The retrovirus spreading through the koala population is bad news. But studies of the koala infection have led scientists to a surprising discovery: a “second immune system” in the species, according to research published on Saturday in the journal Cell.
This system, which the researchers think exists in all mammals, has a role fighting off viruses that are in the same class as deadly human diseases such as HIV. This “second immune system” may illuminate new ways to treat HIV, said Damian Purcell, who heads up virology research at the Doherty Institute for Infection and Immunity.
Scientists have managed to reconstruct the route by which HIV arrived in the US – exonerating once and for all the man long blamed for the ensuing pandemic in the west.
Using sophisticated genetic techniques, an international team of researchers have revealed that the virus emerged from a pre-existing epidemic in the Caribbean, arrived in New York by the early 1970s and then spread westwards across the US.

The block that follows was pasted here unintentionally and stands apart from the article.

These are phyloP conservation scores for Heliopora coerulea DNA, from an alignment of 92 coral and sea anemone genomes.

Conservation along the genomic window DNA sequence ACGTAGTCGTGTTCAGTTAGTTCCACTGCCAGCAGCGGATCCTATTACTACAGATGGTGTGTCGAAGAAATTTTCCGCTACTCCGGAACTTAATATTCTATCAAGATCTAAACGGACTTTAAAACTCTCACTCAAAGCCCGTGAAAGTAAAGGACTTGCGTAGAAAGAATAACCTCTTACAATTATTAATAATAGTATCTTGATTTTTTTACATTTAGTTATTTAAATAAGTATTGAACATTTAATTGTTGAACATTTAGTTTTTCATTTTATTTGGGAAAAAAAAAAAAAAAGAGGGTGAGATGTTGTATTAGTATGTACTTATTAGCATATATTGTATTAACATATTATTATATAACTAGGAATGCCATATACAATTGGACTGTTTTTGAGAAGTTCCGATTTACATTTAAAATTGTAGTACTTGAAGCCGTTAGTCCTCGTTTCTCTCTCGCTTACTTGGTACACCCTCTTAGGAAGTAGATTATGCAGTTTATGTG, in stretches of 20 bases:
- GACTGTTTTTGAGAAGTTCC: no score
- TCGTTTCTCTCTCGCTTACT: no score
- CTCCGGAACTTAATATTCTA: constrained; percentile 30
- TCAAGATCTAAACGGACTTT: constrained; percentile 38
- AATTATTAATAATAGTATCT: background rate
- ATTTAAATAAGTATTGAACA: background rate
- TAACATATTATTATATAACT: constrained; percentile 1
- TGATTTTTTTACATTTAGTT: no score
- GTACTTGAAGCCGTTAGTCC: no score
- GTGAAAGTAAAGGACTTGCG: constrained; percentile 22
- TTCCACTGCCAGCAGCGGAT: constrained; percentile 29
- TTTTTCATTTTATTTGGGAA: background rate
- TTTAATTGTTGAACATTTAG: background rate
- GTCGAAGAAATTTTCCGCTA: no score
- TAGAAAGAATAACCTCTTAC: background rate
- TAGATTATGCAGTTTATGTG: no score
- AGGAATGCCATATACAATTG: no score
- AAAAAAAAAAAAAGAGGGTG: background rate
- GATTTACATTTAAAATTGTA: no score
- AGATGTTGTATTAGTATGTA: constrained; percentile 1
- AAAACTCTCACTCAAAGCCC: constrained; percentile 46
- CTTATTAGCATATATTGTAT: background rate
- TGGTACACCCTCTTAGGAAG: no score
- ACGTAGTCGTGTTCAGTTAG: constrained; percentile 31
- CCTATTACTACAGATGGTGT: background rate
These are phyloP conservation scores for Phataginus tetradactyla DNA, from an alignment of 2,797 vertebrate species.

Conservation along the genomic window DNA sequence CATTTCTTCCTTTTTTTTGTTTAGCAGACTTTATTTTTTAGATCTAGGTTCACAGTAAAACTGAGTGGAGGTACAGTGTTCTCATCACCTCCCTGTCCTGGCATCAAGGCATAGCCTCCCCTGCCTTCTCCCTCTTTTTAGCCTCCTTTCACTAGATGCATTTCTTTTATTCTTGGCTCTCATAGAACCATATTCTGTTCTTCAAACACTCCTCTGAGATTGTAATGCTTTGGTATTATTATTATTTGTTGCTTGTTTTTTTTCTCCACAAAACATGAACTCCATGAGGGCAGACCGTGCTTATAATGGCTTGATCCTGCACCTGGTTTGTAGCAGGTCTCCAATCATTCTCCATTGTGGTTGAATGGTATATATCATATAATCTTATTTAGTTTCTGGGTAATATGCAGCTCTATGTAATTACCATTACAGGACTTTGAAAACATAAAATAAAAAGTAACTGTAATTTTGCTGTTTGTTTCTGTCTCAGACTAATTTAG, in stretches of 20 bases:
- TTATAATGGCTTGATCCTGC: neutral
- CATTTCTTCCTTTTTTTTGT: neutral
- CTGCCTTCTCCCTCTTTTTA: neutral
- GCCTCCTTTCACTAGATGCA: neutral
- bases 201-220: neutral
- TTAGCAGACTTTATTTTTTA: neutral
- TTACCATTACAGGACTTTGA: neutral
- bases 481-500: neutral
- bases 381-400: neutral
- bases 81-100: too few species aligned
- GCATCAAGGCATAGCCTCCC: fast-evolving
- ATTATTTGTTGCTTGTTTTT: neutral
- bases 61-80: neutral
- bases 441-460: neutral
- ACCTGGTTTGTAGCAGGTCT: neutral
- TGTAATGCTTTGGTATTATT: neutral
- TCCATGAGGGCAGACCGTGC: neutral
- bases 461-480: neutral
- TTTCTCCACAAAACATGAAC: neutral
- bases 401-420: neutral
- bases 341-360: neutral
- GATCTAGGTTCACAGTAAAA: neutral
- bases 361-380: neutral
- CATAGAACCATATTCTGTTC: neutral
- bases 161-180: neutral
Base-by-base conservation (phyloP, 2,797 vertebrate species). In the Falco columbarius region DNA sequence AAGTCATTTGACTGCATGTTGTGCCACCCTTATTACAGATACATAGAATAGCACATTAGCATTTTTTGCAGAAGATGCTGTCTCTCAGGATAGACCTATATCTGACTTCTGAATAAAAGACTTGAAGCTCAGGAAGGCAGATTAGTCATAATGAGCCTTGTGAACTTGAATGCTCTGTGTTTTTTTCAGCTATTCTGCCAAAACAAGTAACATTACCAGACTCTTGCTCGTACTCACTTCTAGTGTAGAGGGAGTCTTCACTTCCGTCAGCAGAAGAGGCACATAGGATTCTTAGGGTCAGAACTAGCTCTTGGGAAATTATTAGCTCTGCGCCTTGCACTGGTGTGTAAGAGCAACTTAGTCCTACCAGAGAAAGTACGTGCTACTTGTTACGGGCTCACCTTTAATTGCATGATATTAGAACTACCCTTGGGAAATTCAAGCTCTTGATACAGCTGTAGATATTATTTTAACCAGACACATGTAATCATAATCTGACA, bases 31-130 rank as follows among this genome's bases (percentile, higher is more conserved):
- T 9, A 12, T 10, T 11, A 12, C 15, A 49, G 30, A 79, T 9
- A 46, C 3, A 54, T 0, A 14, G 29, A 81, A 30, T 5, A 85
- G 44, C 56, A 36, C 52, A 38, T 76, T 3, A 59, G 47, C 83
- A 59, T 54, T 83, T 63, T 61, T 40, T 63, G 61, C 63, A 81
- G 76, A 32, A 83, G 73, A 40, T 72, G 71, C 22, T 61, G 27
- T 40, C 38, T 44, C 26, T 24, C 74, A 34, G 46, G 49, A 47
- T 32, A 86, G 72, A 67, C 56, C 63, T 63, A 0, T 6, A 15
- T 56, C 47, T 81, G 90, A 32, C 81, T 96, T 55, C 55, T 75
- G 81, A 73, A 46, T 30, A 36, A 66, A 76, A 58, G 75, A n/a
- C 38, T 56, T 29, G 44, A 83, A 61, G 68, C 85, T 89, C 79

With drug-resistant strains of sexually-transmitted infection gonorrhoea increasing, scientists from Brighton, Oxford University and Public Health England have found that genetic sequencing can track the spread of infection. They show coordinated national and international strategies are required to stop drug-resistance spreading further.
Their study, funded by the National Institute for Health Research (NIHR) Oxford Biomedical Research Centre and the NIHR Healthcare-Associated Infections and Antimicrobial Resistance Health Protection Research Unit (HPRU), is published in The Lancet Infectious Disease.
Australian researchers have used cutting-edge genome technologies to reveal the genetic makeup of a widespread skin parasite causing serious health problems in Aboriginal communities. The research team identified the genetic ‘map’ of the human parasitic scabies mite, accelerating research that could lead to new ways of preventing and treating scabies infestations and prevent lifelong complications for people in remote Aboriginal communities.